Peter Warwick, CEO of the Thomson Reuters legal group based in Eagan, said in an interview that last week's $16.5 billion merger of Thomson Corp. and Reuters Group PLC should be good for the Minnesota business.

"We can use the Reuters corporate and financial databases to improve Westlaw," said Warwick, referring to the company's vast electronic legal database. "We can leverage the news and current events directly into our products. Reuters also has a [distribution network] for us to develop, particularly in [India, Malaysia, Singapore and Australia] that we couldn't have done without Reuters."

Yet Wall Street is wary of post-merger integration problems that could mean market-share gains for rival Bloomberg, which has about 34 percent of the financial news and information business to 33 percent for the combined Thomson Reuters.

There also is concern that the demand for market-related information will slacken during the deepening crisis for U.S. financial services firms that have lost billions and cut workers thanks to troubled investments in the mortgage industry and otherwise in a job-cutting economic environment.

Peter Appert, analyst with Goldman Sachs, told Marketwatch that he likes the Thomson Reuters combination from a strategic, long-term point of view, as the company develops its pay-for-information model sold to professionals and the financial media instead of the advertising-based model that has waned for newspapers and other general-interest publications.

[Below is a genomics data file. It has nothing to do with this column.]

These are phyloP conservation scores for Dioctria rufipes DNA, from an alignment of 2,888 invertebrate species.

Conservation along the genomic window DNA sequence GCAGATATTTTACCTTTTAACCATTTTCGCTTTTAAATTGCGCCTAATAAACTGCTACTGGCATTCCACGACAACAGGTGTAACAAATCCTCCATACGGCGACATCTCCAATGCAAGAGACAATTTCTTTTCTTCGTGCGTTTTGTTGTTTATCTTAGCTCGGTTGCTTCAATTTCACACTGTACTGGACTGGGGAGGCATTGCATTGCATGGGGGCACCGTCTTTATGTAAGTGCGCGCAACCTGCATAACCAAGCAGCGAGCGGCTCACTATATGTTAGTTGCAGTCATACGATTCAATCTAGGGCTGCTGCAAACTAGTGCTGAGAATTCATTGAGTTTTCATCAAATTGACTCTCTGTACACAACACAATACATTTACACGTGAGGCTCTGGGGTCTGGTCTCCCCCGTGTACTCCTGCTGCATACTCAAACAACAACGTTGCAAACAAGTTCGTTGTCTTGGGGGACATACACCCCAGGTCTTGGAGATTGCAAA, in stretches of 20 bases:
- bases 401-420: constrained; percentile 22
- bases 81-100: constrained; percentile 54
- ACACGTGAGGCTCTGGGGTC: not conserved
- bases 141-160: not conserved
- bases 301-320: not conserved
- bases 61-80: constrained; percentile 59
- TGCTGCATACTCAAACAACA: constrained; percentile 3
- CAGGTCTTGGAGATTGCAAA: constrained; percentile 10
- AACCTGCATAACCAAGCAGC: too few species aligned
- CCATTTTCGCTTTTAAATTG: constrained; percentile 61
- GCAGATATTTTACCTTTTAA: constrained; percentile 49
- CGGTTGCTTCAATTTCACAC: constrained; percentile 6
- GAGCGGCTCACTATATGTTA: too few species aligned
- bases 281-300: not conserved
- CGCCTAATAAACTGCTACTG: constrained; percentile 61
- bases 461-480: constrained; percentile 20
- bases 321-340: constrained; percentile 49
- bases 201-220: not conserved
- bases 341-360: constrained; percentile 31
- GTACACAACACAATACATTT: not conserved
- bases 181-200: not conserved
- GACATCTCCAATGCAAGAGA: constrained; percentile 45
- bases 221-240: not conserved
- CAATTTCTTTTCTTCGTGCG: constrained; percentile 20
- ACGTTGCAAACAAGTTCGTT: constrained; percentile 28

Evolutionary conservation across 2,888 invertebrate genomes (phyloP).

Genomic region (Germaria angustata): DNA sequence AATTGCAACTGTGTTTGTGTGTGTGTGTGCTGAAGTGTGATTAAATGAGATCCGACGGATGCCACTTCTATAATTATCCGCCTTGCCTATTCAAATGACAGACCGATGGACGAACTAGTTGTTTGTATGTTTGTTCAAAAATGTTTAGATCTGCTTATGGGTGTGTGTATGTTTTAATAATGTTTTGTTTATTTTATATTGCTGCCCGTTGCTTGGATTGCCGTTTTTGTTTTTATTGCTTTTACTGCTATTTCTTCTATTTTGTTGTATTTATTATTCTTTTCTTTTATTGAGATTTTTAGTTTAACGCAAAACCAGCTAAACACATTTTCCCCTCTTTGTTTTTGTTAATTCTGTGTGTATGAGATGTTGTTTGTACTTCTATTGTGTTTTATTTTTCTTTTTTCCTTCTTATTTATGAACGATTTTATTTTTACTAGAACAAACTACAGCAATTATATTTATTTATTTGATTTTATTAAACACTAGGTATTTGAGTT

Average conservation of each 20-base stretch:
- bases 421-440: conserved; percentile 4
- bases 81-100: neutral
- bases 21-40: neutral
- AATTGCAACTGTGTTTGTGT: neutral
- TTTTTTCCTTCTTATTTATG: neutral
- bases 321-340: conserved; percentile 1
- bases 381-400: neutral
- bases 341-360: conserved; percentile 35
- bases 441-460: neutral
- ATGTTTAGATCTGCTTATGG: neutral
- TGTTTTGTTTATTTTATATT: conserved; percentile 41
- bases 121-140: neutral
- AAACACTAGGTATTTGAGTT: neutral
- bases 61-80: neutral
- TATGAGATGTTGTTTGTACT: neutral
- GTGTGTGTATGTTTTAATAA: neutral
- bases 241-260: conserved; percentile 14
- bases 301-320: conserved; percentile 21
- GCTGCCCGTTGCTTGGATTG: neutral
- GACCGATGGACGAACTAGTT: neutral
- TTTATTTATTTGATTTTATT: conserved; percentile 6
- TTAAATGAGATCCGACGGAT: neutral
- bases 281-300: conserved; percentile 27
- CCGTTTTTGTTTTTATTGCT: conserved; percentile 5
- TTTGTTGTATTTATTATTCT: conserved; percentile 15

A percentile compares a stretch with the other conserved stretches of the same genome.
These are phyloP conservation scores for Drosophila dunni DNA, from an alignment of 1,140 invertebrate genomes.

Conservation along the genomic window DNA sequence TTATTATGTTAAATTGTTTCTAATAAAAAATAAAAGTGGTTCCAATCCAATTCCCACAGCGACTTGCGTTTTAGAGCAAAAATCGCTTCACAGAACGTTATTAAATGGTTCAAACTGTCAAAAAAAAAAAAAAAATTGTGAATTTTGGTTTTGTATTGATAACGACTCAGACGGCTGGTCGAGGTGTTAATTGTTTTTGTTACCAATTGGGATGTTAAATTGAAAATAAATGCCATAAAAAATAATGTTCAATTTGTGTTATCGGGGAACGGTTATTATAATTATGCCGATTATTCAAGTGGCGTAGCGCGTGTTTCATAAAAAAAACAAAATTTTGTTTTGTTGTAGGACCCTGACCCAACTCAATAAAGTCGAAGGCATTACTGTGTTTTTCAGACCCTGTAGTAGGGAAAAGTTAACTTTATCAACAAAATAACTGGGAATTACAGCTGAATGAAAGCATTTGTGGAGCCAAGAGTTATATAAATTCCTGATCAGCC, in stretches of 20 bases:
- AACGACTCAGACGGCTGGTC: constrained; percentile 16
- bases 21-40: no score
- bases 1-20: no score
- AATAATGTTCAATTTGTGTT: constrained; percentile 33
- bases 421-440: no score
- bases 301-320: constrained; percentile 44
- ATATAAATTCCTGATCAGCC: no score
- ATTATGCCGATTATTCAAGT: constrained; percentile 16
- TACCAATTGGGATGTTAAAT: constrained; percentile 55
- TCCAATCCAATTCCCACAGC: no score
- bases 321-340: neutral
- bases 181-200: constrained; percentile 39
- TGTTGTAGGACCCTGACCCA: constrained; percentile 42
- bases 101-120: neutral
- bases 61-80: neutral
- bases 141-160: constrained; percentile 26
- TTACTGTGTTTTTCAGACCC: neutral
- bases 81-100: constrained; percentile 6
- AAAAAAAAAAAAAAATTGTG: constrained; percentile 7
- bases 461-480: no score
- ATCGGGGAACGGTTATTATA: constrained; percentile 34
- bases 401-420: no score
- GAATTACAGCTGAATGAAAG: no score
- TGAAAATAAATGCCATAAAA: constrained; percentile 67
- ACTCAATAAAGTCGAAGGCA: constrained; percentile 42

But for now, it's wait and see.

"Ultimately, we have to deliver the customer satisfaction and the numbers," said Tom Glocer, the Reuters veteran who was named CEO of the merged company. "Bottom line, these are hugely complementary businesses." He said he expects the deal to deliver $500 million in cost savings within three years.

"We're in what we call the 'intelligent information' business," he said. "And the professionals will pay for it if you deliver the right content right into the heart of their work."

Basically, this deal will work if Reuters can generate more business through integrating with Thomson in North America, where it lags Bloomberg, and if Thomson can sell more products to lawyers, accountants, scientists, doctors and investors in Europe and Asia.

Thomson Reuters will provide financial expectations for this year in early May.

Most of the Reuters businesses will fit into the new "Markets Division."

The Eagan operations are the largest of the new company's "professional divisions'' and include the former West Publishing businesses. The Eagan campus will open an additional, $50 million data center in May.

Eagan now boasts the electronic brains behind the online activities for a number of Thomson businesses based in North America. More than 1,500 software experts and other computer jockeys have helped swell employment in Minnesota to 7,000, from 4,000 a decade ago. The company expects to add 200 jobs this year.

For now, Thomson Reuters officials aren't making specific predictions about further expansion until they see how the partnership plays out in the North American marketplace, where Bloomberg is king of financial information.

The newly combined Thomson Reuters will compete with Bloomberg as well as News Corp. and its newly acquired Dow Jones, MarketWatch and Wall Street Journal.

Thomson, through its Lipper, First Call and Thomson One, is a popular source for detailed information about stocks, earnings, other corporate information and mutual funds. Bloomberg is considered stronger on the fixed-income side and sells credit-services data used for mortgage-backed securities and other bonds.

Neal St. Anthony • 612-673-7144 • nstanthony@startribune.com